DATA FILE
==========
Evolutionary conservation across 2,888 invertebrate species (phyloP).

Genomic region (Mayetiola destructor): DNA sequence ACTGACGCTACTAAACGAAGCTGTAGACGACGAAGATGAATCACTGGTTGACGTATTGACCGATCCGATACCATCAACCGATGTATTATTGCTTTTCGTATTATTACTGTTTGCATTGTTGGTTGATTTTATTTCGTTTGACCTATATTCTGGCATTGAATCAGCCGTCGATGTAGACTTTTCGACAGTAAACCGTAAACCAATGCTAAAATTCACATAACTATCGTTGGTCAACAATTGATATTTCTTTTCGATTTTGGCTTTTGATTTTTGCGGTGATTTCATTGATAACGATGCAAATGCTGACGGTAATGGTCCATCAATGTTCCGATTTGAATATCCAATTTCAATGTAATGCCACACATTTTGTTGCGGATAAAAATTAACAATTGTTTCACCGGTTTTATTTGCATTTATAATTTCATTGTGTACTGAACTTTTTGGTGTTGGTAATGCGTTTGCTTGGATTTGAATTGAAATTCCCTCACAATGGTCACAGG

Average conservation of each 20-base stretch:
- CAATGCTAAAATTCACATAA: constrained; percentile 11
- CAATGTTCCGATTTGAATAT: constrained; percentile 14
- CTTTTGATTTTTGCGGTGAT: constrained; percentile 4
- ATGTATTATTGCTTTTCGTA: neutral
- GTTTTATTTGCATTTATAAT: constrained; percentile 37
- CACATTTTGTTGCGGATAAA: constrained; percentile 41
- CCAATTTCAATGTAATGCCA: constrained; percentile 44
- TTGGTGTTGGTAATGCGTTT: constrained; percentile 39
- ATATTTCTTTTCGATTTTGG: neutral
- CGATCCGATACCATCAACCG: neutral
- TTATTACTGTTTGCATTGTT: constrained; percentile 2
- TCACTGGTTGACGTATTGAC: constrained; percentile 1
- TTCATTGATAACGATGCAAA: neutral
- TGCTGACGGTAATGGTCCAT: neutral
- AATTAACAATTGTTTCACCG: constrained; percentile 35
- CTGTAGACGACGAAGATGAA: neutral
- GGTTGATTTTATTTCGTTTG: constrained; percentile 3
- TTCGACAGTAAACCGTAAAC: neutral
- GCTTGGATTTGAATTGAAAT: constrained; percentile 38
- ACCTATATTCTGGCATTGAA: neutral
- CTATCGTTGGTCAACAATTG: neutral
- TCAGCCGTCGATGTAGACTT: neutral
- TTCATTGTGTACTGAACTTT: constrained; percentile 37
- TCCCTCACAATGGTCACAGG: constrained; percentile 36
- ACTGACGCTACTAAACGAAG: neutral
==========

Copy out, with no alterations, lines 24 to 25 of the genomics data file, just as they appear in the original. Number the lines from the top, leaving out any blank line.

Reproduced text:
- CTATCGTTGGTCAACAATTG: neutral
- TCAGCCGTCGATGTAGACTT: neutral